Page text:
By JONATHAN S. WALSH, Associated PressMADISON, Wis.
(AP) It’s been more than 30 years since Ironman triathlete Chris Pizarro first walked into a track in Madison.
His dream was to do it all.
It was just five years ago that he set out to take a more serious approach to his training: He had the world’s first marathon, the most expensive race in the world, the world record in the Ironman Series and a world-class team.
He set his sights on winning his first Olympic medal in London, but things didn’t work out.
He was in serious trouble, but he made it to the end.
“I had to do this for myself,” he said.
“I couldn’t let anybody else get in my way.”
It was a message he repeated at Ironman World Cup races, and it has resonated with a lot of runners, too.
For a lot, the message was simple: Train hard, train smart.
It’s a message that is often preached to athletes, coaches and athletes at all levels.
And it’s one that seems to be gaining more traction among some of the top athletes in the sport.
It’s a sentiment that’s being echoed by the likes of Ironman star Michael Phelps, who recently told the New York Times that he doesn’t like to think about a race where someone gets hurt.
“There are no excuses,” Phelps said.
He’s not alone.
Other top athletes have echoed the sentiment in recent months, including a number of professional athletes who have said that athletes should focus on the positives, not the negatives.
“Athletes are always trying to be perfect,” said Mike Cunha, the president of the National Athletic Trainers Association.
“You can always look at it as you’re training, but I don’t want to see them lose sight of the fact that they’re trying to do what’s best for them.”
When you’re in a situation like this, it’s really hard to do anything but be the best you can be.
So, what I’m trying to say is, if you’re going to do whatever it takes to do the best for your body, then you’re the best.
And that means you’re working the best your body can do.
You don’t get to do everything perfectly.
That’s just not your job.
You need to be focused on what’s right for your physical condition.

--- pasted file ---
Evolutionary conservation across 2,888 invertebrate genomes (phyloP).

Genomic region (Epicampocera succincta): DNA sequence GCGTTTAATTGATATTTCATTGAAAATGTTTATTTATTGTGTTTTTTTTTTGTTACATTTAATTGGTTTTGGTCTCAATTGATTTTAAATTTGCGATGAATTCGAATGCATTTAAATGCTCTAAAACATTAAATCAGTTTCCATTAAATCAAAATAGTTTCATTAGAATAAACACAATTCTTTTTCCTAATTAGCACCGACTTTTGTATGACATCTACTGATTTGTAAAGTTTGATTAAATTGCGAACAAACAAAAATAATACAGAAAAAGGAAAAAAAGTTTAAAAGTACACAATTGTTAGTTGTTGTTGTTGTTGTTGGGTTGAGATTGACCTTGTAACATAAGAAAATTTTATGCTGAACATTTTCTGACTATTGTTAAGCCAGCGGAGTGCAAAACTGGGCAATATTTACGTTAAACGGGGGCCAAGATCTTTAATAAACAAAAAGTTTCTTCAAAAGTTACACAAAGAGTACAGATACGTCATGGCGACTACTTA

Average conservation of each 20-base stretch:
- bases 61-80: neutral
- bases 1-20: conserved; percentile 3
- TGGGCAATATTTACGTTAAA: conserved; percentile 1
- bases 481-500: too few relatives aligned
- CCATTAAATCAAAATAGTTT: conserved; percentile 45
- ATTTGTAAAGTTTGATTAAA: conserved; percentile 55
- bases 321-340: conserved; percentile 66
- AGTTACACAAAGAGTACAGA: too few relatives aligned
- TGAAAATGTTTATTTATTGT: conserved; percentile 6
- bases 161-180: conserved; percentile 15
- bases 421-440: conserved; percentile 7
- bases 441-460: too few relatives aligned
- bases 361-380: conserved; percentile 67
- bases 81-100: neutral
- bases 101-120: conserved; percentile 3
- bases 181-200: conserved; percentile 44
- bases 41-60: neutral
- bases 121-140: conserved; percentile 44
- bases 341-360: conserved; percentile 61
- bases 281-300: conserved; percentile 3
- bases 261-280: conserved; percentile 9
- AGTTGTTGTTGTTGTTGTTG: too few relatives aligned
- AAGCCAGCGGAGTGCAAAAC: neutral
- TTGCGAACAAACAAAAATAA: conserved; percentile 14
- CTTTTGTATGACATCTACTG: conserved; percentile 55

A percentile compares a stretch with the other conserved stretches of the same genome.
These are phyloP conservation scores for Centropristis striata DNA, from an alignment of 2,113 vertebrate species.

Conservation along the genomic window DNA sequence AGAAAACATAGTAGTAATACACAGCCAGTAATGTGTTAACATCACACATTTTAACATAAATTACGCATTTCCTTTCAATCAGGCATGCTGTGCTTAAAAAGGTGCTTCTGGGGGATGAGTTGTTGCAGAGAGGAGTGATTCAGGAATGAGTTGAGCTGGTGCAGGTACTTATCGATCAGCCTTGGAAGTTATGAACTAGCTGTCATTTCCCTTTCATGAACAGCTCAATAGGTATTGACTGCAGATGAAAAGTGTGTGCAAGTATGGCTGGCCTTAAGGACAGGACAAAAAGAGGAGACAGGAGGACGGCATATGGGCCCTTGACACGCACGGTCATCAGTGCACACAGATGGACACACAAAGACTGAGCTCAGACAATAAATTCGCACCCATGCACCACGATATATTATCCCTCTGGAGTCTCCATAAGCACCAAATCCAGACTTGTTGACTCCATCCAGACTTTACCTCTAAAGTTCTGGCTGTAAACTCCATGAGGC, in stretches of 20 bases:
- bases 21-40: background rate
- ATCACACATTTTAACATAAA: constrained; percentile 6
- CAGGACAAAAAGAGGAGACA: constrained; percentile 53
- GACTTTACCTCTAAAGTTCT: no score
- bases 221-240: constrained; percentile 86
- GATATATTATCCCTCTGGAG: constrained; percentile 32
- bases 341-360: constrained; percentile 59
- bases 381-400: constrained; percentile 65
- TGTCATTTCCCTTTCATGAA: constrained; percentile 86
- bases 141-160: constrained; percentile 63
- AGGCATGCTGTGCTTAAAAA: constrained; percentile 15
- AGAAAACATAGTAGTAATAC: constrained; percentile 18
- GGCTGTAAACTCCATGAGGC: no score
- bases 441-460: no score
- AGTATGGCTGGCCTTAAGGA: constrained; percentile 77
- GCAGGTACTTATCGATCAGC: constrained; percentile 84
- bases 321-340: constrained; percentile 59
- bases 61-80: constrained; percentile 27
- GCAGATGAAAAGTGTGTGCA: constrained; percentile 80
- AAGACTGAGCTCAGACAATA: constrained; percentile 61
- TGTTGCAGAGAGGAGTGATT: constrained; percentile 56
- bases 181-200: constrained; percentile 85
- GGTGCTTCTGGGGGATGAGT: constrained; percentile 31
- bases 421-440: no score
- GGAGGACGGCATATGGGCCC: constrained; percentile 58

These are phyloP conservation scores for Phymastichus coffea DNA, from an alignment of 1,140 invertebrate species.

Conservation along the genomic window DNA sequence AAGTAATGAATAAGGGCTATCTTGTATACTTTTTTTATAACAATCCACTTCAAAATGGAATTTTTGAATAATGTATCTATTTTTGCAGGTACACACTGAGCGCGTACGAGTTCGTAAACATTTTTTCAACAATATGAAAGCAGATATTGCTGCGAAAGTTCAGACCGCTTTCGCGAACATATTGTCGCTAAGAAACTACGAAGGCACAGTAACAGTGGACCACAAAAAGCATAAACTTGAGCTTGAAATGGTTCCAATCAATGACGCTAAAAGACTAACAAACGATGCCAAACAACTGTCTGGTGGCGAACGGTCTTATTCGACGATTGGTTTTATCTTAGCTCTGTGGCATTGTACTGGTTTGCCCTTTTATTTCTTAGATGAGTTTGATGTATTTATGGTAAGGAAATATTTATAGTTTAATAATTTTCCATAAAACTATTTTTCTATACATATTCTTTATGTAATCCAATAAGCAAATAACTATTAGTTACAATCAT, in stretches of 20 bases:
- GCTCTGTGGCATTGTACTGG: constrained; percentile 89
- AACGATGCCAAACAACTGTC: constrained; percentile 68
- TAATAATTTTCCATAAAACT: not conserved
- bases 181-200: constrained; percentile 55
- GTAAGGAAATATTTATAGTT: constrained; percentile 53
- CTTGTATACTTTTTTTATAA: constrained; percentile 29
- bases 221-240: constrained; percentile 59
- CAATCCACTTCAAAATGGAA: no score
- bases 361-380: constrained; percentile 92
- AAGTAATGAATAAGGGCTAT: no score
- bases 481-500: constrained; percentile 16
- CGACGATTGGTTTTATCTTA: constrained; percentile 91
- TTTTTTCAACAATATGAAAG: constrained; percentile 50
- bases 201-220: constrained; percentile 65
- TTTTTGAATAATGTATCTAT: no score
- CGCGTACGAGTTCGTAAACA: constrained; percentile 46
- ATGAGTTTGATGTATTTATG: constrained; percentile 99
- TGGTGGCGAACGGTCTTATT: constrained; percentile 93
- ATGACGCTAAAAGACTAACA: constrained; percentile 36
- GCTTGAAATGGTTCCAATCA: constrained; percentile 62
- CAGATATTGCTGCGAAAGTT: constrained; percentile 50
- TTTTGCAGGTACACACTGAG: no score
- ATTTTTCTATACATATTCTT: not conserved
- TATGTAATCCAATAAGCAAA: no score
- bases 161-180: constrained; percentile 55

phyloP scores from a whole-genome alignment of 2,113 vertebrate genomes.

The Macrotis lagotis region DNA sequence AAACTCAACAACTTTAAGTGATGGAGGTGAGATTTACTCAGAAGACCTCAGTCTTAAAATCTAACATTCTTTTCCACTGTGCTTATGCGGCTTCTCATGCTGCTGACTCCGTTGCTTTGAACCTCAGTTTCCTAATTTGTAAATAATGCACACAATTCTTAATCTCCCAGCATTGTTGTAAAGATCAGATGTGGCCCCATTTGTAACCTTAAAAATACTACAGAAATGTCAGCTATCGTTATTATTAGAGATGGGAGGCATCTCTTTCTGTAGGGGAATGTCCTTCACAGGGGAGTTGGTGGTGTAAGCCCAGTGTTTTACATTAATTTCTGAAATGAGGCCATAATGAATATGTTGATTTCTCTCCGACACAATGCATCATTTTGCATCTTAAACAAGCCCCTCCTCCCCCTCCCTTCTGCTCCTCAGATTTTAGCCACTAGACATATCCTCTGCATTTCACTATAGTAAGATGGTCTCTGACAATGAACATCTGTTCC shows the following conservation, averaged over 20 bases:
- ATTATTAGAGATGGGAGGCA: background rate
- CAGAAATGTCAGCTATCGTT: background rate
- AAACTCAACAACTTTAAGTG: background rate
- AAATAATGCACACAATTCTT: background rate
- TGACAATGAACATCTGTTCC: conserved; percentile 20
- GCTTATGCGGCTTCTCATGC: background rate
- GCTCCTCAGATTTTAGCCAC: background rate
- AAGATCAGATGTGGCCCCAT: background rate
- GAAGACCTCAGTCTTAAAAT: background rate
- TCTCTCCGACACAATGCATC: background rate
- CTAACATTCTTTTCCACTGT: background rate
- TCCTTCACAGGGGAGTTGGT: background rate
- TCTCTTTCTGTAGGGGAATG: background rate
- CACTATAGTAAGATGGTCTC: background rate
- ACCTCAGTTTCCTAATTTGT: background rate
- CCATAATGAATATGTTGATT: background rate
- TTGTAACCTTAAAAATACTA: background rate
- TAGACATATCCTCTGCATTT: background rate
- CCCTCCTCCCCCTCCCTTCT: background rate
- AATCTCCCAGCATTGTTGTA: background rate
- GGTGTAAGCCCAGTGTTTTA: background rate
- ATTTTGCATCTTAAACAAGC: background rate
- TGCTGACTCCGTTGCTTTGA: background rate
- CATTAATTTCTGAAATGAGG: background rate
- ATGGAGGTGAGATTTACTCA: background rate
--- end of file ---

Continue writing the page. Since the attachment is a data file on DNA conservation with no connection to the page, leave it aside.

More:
“Some of the best Ironman athletes also have said they want to encourage people to take their own training seriously, to train like it’s their first time.”
When you start taking the easy way out, you start giving up everything else.””
It’s hard to put it into words, but it’s a tough thing.
When you start taking the easy way out, you start giving up everything else.”
Pizaro and others are right to think of Ironmen as a one-year-only event, and they are right that a year is a long time to spend racing a marathon or a triathlon.
But the message of staying true to yourself, training hard and pushing yourself to the limit has resonating with a new generation of athletes.
And it’s getting to the point where some of them are actually using it to their advantage.
Ironman World Cups are held annually at the Olympic-size venues in Sochi, Russia.
Athletes can race for as many as seven days in a row.
They’re also required to wear protective gear that includes helmets, goggles and a protective suit.
Pizarro, for instance, had to wear a mask in Sochi this year because he didn’t have the proper protective gear.
Pizario said he doesn�t mind having to wear the mask, because it gives him a more professional look.
“That’s why I think it’s so important for people to get out there and have fun and have a good time, to have a sense of humor and be out there to be successful,” Pizaros father said.
“For me, it�s all about getting out there, having fun and being happy.
If I�m not doing those things, then I am not doing my job.”
Puzaros dad also says it�ll help athletes see their achievements through a different lens.
“My dad and I, he`s like a sports fan, so when he sees the accomplishments of the athletes, he sees them through a sports lens,” Puzaras father said, “which is, `I just ran a 10-minute mile and won the Ironmans.
I didn’t run the fastest time, but my heart is in the right place.'”
The same can be said for the other athletes on the Ironmen podium this year.
“You can see, it is just a big team effort,” said Ryan Pudzinski, the third runner on the podium. “We